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  • Pratthana: A Portrait Of Possessionby Okada Tosh
  • David Jortner
PRATTHANA: A PORTRAIT OF POSSESSION. By Okada Toshiki; based on the novel by Uthis Haemamool, directed by Okada Toshiki. Tokyo Metropolitan Theatre, Theatre East, 2706– 707 2019.

Staged as a part of the "Asia in Resonance" series and presented by the Japan Foundation Asia Center, Pratthanawas the result of an extended collaboration between Thai novelist Uthis Haemamool and Japanese playwright/director Okada Toshiki. Originally premiering in Bangkok, followed by a tour in Paris before being presented in Tokyo, Pratthanacombines Okada's physical actor vocabulary and strong visual style with Haemamool's powerful story of sexual experimentation and political dissidence. Staged in Thai (with Japanese and English subtitles), the play, although four hours long, was a fascinating examination of the multiplicity of ways in which issues of art, sexuality, freedom, politics, and responsibility (both political and personal) intersect.

The play tells the story of Khao Sing, an artist who lives in Bangkok. Sing tells his model, Waree, about his past; he focuses on his sexual exploits from his dalliance with a poetess in the early 1990s to his polyamorous relationship with a female artist and a male video store clerk in 2006. The audience also sees the relationship between Waree and Sing set against the backdrop of the 2014 coup d'etat. The thematic linkage of sexual and political freedom is, of course, not new; one thinks of plays such as La Rondeand Spring's Awakening(both written in the 1890s) that also addressed these joint issues. What makes Pratthanaespecially interesting are the questions of responsibility, ethics, and [End Page 253]morality. Unlike the older texts which explicitly link sexual liberation and political freedom, Okada's play presents the ambivalence, selfishness, and fear as well as the bravery and creativity present in sexual liberation, artistic creation, and political activism.

As with many of Okada's plays, the narrative is told by multiple actors; the actors often comment on their (or the others') character's actions. While this may initially sound distracting/disconcerting, in fact the result was that the play functioned as one extended story with all of the actors taking on narrative responsibility. The initial scene of the play, for example, combines narration with dialogue, shifting seamlessly between the two and moving from present to past while deftly illustrating the major ideas of the text. The narrator evokes the classical idea of Narcissus while the actor playing Waree poses; the play then jumps to Khao Sing's initial act of artistic rebellion when a teacher chastises him for painting with a stick instead of a brush. Within this brief scene the audience sees the themes of beauty, sexuality, art, and rebellion all presented in a multivalent style. Actors slip between roles of character and narrator with no significant transformation or semiotic indicator; while this may sound jarring, Okada's language allows for a flow between these roles. The effect is that the audience witnesses a multiplicity of storytelling forms which coinhere into a cohesive whole.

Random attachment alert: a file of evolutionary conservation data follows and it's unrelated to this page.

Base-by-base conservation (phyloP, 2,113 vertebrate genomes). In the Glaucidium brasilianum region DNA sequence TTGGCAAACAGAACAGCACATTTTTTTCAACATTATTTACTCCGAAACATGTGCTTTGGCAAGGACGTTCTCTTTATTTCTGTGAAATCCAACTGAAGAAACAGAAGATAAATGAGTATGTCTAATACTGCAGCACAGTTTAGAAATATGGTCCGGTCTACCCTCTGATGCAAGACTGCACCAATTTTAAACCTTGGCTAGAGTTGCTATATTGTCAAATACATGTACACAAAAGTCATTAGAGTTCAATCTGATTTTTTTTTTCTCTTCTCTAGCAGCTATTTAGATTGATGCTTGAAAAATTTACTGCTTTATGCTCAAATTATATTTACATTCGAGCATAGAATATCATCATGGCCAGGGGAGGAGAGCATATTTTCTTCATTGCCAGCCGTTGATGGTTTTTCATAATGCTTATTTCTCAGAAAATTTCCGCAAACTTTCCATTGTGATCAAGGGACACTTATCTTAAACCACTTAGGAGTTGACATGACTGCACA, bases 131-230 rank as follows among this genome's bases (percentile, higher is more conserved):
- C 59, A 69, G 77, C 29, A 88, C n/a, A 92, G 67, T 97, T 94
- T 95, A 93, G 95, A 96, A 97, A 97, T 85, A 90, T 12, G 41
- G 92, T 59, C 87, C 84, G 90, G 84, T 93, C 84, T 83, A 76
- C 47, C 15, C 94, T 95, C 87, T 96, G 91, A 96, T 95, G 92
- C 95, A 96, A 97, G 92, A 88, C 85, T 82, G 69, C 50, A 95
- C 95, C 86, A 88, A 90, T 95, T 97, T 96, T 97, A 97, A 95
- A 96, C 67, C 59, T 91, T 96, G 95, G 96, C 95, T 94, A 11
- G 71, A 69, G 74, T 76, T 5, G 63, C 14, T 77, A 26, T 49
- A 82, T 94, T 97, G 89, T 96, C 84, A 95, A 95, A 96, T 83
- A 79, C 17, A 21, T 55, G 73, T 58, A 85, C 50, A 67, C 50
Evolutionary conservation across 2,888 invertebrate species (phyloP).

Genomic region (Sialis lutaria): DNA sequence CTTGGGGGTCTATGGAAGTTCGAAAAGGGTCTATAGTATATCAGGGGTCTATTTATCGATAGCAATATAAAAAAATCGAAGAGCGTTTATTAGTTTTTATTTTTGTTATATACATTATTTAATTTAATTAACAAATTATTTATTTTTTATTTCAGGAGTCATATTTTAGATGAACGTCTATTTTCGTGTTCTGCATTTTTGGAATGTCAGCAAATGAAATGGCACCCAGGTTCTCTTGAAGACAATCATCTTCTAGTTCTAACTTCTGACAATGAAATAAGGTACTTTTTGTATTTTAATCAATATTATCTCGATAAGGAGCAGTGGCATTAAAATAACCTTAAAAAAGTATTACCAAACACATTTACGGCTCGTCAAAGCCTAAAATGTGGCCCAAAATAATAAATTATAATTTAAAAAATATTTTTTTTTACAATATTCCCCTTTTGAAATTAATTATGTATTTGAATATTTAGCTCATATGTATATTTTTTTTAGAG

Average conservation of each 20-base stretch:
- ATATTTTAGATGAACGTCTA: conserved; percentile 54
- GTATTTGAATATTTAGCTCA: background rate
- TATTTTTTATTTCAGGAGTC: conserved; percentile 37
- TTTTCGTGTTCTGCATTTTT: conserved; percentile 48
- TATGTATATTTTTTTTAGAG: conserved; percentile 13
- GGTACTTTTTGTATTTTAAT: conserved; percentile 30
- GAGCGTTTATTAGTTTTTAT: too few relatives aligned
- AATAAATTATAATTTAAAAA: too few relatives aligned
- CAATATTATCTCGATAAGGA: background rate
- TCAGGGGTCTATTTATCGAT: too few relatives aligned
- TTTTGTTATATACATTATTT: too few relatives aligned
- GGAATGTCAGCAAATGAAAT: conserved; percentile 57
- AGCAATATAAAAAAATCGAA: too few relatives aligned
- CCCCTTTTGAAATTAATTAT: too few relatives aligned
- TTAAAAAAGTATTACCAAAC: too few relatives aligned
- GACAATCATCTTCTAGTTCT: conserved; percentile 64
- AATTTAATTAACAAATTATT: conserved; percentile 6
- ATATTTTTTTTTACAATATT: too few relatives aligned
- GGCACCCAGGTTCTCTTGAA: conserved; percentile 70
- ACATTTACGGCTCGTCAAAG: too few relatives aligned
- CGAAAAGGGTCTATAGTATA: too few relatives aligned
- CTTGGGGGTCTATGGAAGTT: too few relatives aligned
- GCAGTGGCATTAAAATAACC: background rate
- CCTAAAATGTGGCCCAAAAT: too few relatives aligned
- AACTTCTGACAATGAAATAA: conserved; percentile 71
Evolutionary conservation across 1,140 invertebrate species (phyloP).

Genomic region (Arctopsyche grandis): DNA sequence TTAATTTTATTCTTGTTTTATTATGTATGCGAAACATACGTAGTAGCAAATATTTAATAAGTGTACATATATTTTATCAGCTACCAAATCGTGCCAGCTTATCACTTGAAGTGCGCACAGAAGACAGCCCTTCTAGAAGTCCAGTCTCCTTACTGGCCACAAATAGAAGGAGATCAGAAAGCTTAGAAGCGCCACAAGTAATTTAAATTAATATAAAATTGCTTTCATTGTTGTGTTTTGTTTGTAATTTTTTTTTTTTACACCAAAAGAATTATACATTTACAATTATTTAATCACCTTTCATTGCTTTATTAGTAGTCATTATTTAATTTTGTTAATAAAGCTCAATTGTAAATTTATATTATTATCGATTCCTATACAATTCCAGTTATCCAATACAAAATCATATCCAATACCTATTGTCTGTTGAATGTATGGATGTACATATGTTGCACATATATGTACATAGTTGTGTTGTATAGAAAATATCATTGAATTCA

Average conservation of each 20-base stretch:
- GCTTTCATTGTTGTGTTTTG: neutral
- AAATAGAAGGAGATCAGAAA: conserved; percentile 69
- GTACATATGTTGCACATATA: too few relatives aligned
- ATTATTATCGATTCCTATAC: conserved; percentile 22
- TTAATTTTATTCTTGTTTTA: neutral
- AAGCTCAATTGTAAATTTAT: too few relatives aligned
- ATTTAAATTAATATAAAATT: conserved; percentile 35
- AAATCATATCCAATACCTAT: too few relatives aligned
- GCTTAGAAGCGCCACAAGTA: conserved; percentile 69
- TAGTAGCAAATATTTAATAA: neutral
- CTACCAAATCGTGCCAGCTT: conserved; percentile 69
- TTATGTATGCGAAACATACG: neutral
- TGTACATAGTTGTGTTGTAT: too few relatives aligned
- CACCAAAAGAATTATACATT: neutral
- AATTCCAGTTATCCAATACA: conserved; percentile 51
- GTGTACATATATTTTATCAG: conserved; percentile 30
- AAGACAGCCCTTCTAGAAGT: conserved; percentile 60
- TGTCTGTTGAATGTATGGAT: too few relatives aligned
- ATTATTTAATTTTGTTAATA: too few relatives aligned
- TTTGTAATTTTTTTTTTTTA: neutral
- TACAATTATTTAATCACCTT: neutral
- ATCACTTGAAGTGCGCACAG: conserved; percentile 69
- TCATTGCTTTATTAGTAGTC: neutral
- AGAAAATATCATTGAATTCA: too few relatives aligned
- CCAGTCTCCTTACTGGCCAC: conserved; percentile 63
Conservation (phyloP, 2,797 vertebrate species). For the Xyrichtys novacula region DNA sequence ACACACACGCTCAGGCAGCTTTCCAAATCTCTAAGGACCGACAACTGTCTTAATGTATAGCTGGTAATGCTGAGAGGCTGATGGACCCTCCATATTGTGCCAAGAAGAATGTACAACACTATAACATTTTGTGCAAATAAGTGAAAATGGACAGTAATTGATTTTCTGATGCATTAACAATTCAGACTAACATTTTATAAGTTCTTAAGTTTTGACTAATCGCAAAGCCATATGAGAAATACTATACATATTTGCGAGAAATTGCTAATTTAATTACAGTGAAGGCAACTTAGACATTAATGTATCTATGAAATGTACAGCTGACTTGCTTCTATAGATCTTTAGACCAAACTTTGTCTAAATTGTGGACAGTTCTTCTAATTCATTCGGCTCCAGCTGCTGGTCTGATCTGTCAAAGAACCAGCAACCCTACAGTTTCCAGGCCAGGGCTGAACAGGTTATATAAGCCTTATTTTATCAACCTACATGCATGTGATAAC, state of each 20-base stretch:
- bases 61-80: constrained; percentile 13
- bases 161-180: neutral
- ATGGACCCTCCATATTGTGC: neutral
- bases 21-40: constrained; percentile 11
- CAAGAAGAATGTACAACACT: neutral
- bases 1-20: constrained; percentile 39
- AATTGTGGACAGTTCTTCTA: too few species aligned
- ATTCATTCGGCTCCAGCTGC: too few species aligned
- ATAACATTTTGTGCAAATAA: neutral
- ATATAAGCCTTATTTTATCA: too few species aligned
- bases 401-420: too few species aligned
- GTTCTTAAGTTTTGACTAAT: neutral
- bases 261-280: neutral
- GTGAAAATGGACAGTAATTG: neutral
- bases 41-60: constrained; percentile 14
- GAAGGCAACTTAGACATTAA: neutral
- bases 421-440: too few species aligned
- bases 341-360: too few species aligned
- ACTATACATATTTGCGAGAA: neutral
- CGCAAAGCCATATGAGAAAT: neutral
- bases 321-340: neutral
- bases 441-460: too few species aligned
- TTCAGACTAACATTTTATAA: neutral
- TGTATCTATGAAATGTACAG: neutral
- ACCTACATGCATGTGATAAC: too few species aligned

In addition, as in much of Okada's work, the actors create characters and scenarios out of their physicality. The performers are exceptionally physically gifted; while the stage is relatively bare (the major set unit is a large ladder) the actors create powerfully moving sculptures out of their intertwined bodies which inhabit moments of powerful stillness and swift action. Some of the most powerful of these physically acted scenes involved moments of extreme sexuality and violence combined; an extended threesome sequence (where, it should be noted, there was no nudity onstage) involved bodies engaged and intertwining with sequences of slaps accentuating moments of passion. The scene was disturbing, sexual, violent, and extremely unsettling; it was also incredibly effective at physically representing the play's thematic ideas in a performative fashion. It also must be noted that this scene extended for some time with little or no dialogue other than the grunts of the actors, the slaps, and the sounds of their bodies hitting the stage floor. The extended time frame also forced the audience to acknowledge the power and ideas behind this staging as perception of the...


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